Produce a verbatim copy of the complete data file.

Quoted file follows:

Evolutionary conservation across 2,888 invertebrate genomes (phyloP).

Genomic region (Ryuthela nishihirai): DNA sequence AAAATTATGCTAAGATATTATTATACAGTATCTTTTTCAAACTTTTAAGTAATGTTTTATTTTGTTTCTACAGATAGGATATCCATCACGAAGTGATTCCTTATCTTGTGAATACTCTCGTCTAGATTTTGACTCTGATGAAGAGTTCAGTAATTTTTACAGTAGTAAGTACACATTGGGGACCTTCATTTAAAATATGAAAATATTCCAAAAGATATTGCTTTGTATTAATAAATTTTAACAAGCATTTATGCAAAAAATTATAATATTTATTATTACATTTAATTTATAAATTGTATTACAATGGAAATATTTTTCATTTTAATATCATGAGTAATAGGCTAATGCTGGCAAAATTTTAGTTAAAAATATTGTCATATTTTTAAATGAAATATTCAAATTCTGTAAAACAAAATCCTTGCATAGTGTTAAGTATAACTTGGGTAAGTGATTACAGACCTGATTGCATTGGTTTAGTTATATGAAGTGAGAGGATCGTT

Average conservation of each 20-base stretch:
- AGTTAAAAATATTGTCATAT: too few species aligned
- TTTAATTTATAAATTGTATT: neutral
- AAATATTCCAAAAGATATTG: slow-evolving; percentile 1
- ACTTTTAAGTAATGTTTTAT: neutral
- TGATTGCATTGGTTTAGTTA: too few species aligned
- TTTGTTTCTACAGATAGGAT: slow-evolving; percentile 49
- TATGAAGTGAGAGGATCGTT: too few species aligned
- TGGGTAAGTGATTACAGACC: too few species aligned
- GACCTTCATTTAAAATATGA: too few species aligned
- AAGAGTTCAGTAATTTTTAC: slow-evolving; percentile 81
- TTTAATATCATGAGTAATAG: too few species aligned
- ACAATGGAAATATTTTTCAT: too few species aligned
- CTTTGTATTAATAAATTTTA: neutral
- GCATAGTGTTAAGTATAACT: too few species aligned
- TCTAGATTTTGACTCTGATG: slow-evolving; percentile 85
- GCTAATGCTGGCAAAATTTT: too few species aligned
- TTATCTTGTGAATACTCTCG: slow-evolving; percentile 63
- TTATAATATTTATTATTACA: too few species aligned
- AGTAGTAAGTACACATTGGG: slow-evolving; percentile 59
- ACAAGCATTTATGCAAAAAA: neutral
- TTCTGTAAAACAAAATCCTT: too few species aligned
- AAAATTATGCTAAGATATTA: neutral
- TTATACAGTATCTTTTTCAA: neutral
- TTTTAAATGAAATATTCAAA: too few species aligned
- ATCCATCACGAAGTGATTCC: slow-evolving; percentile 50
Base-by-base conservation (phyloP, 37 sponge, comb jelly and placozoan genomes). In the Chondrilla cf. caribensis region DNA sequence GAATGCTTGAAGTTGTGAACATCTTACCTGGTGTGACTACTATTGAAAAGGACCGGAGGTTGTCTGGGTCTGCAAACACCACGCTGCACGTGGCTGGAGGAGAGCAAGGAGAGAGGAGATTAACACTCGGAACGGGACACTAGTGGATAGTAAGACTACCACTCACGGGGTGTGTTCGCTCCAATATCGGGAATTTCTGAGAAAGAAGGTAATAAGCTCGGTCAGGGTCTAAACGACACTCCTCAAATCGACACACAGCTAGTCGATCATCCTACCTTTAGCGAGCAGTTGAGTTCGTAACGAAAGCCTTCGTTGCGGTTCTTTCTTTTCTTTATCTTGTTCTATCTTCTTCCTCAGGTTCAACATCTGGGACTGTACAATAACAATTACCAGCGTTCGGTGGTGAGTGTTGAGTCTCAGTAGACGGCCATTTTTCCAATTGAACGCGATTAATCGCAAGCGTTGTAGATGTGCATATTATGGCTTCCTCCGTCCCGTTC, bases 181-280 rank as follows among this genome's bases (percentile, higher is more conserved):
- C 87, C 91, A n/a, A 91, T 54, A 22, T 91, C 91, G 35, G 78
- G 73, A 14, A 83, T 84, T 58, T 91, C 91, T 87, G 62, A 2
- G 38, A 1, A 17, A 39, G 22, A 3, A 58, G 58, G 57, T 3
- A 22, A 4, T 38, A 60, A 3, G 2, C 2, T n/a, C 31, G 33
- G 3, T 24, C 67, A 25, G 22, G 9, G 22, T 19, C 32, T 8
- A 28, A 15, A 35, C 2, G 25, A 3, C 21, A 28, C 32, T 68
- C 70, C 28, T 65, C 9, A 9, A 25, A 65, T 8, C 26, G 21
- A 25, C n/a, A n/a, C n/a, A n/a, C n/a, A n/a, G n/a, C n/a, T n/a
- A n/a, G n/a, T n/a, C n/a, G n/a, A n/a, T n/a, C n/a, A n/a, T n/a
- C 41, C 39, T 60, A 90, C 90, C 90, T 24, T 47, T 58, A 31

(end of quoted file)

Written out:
Evolutionary conservation across 2,888 invertebrate genomes (phyloP).

Genomic region (Ryuthela nishihirai): DNA sequence AAAATTATGCTAAGATATTATTATACAGTATCTTTTTCAAACTTTTAAGTAATGTTTTATTTTGTTTCTACAGATAGGATATCCATCACGAAGTGATTCCTTATCTTGTGAATACTCTCGTCTAGATTTTGACTCTGATGAAGAGTTCAGTAATTTTTACAGTAGTAAGTACACATTGGGGACCTTCATTTAAAATATGAAAATATTCCAAAAGATATTGCTTTGTATTAATAAATTTTAACAAGCATTTATGCAAAAAATTATAATATTTATTATTACATTTAATTTATAAATTGTATTACAATGGAAATATTTTTCATTTTAATATCATGAGTAATAGGCTAATGCTGGCAAAATTTTAGTTAAAAATATTGTCATATTTTTAAATGAAATATTCAAATTCTGTAAAACAAAATCCTTGCATAGTGTTAAGTATAACTTGGGTAAGTGATTACAGACCTGATTGCATTGGTTTAGTTATATGAAGTGAGAGGATCGTT

Average conservation of each 20-base stretch:
- AGTTAAAAATATTGTCATAT: too few species aligned
- TTTAATTTATAAATTGTATT: neutral
- AAATATTCCAAAAGATATTG: slow-evolving; percentile 1
- ACTTTTAAGTAATGTTTTAT: neutral
- TGATTGCATTGGTTTAGTTA: too few species aligned
- TTTGTTTCTACAGATAGGAT: slow-evolving; percentile 49
- TATGAAGTGAGAGGATCGTT: too few species aligned
- TGGGTAAGTGATTACAGACC: too few species aligned
- GACCTTCATTTAAAATATGA: too few species aligned
- AAGAGTTCAGTAATTTTTAC: slow-evolving; percentile 81
- TTTAATATCATGAGTAATAG: too few species aligned
- ACAATGGAAATATTTTTCAT: too few species aligned
- CTTTGTATTAATAAATTTTA: neutral
- GCATAGTGTTAAGTATAACT: too few species aligned
- TCTAGATTTTGACTCTGATG: slow-evolving; percentile 85
- GCTAATGCTGGCAAAATTTT: too few species aligned
- TTATCTTGTGAATACTCTCG: slow-evolving; percentile 63
- TTATAATATTTATTATTACA: too few species aligned
- AGTAGTAAGTACACATTGGG: slow-evolving; percentile 59
- ACAAGCATTTATGCAAAAAA: neutral
- TTCTGTAAAACAAAATCCTT: too few species aligned
- AAAATTATGCTAAGATATTA: neutral
- TTATACAGTATCTTTTTCAA: neutral
- TTTTAAATGAAATATTCAAA: too few species aligned
- ATCCATCACGAAGTGATTCC: slow-evolving; percentile 50
Base-by-base conservation (phyloP, 37 sponge, comb jelly and placozoan genomes). In the Chondrilla cf. caribensis region DNA sequence GAATGCTTGAAGTTGTGAACATCTTACCTGGTGTGACTACTATTGAAAAGGACCGGAGGTTGTCTGGGTCTGCAAACACCACGCTGCACGTGGCTGGAGGAGAGCAAGGAGAGAGGAGATTAACACTCGGAACGGGACACTAGTGGATAGTAAGACTACCACTCACGGGGTGTGTTCGCTCCAATATCGGGAATTTCTGAGAAAGAAGGTAATAAGCTCGGTCAGGGTCTAAACGACACTCCTCAAATCGACACACAGCTAGTCGATCATCCTACCTTTAGCGAGCAGTTGAGTTCGTAACGAAAGCCTTCGTTGCGGTTCTTTCTTTTCTTTATCTTGTTCTATCTTCTTCCTCAGGTTCAACATCTGGGACTGTACAATAACAATTACCAGCGTTCGGTGGTGAGTGTTGAGTCTCAGTAGACGGCCATTTTTCCAATTGAACGCGATTAATCGCAAGCGTTGTAGATGTGCATATTATGGCTTCCTCCGTCCCGTTC, bases 181-280 rank as follows among this genome's bases (percentile, higher is more conserved):
- C 87, C 91, A n/a, A 91, T 54, A 22, T 91, C 91, G 35, G 78
- G 73, A 14, A 83, T 84, T 58, T 91, C 91, T 87, G 62, A 2
- G 38, A 1, A 17, A 39, G 22, A 3, A 58, G 58, G 57, T 3
- A 22, A 4, T 38, A 60, A 3, G 2, C 2, T n/a, C 31, G 33
- G 3, T 24, C 67, A 25, G 22, G 9, G 22, T 19, C 32, T 8
- A 28, A 15, A 35, C 2, G 25, A 3, C 21, A 28, C 32, T 68
- C 70, C 28, T 65, C 9, A 9, A 25, A 65, T 8, C 26, G 21
- A 25, C n/a, A n/a, C n/a, A n/a, C n/a, A n/a, G n/a, C n/a, T n/a
- A n/a, G n/a, T n/a, C n/a, G n/a, A n/a, T n/a, C n/a, A n/a, T n/a
- C 41, C 39, T 60, A 90, C 90, C 90, T 24, T 47, T 58, A 31